Now in Dubai, Mujeeb has sent repeated pleas to officials about what to do next but says he has so far not had any information about relocation to the UK.
image captionMujeeb Ashraf, a former interpreter for UK forces, in currently stuck in Dubai
"It seems they have no plan for third countries," he says. "Every day I'm checking my email to have some good news from the UK government. I don't know what to do next and I have no idea where to go."
With only handouts from voluntary groups to get by, and having to pay around £300 a month in rent to share a small house with 21 people, Mujeeb fears for what will happen after his visa expires.
He pleaded with the UK government to "help those people who helped you in your operations".
The BBC asked the government how it intended to help evacuate people like Mujeeb who are stranded in third countries.
A spokesperson said they could not comment on individual cases but work was under way to support the logistics of relocation of those accepted as eligible who are already in third countries.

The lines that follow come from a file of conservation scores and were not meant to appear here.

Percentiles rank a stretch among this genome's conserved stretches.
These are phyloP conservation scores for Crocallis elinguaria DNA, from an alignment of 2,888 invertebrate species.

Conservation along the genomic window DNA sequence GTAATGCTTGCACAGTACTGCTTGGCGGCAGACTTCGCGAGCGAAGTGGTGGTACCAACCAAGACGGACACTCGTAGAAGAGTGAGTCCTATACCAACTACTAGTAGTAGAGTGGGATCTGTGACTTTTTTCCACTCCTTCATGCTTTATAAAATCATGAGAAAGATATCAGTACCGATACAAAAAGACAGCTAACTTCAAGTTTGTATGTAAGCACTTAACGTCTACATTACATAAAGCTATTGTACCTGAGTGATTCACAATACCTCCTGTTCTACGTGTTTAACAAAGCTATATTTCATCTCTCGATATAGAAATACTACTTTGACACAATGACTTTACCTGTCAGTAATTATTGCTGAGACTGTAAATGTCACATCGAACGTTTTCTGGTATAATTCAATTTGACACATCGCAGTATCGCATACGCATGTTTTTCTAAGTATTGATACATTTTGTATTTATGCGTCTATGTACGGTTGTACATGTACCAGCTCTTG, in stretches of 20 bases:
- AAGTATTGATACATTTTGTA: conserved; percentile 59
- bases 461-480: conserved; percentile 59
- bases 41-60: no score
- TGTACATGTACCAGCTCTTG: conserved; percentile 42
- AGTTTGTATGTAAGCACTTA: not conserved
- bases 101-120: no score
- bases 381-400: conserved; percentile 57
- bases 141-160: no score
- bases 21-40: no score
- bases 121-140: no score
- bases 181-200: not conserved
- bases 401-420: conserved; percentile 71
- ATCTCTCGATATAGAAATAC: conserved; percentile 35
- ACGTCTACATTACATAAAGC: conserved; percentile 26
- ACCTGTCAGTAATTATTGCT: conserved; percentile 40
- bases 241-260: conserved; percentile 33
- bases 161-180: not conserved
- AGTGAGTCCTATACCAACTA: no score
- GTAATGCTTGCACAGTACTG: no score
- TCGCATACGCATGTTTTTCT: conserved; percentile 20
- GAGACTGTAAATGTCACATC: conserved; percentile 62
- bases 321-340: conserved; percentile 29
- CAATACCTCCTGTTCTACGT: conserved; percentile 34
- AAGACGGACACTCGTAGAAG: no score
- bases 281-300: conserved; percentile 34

Where possible, the government would contact those identified for relocation who are not yet in the UK, the spokesperson added.
A government spokesperson said: "The UK's evacuation operation helped over 15,000 people to safety including British nationals, Afghan interpreters, and other vulnerable people.
"Whilst the success of that operation exceeded our assumptions, we know that there are many left in difficult circumstances."
The spokesperson said the government's "utmost priority is to continue to work with allies and partners in the region to ensure safe passage for those who want to leave Afghanistan".
Additional reporting by Chris Bell